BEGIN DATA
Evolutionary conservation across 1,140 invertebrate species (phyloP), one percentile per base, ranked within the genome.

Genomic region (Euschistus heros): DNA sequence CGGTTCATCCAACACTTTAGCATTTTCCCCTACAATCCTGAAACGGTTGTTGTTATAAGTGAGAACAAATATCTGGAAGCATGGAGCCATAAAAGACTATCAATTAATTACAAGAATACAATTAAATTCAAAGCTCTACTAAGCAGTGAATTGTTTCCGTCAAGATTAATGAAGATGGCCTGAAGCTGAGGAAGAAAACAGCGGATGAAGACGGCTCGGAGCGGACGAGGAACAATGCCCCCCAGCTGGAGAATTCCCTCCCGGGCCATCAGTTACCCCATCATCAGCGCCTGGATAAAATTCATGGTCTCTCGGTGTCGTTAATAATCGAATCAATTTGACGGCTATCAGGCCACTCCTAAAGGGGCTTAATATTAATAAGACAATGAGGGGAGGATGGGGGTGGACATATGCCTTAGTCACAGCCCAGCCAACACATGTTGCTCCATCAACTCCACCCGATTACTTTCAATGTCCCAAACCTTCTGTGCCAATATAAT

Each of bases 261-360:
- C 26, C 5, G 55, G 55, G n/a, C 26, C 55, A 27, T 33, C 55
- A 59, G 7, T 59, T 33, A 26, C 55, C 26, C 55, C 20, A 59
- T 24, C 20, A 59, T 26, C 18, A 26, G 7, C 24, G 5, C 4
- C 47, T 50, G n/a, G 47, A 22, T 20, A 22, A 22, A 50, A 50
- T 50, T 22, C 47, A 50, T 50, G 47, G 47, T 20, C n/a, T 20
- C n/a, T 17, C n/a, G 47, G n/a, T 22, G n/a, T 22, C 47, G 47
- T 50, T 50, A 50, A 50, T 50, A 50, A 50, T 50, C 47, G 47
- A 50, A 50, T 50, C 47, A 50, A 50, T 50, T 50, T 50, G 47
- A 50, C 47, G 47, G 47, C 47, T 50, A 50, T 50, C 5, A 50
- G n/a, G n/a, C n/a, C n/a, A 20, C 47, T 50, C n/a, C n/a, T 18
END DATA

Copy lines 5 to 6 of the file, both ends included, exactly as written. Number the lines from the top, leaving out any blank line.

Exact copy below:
- A 59, G 7, T 59, T 33, A 26, C 55, C 26, C 55, C 20, A 59
- T 24, C 20, A 59, T 26, C 18, A 26, G 7, C 24, G 5, C 4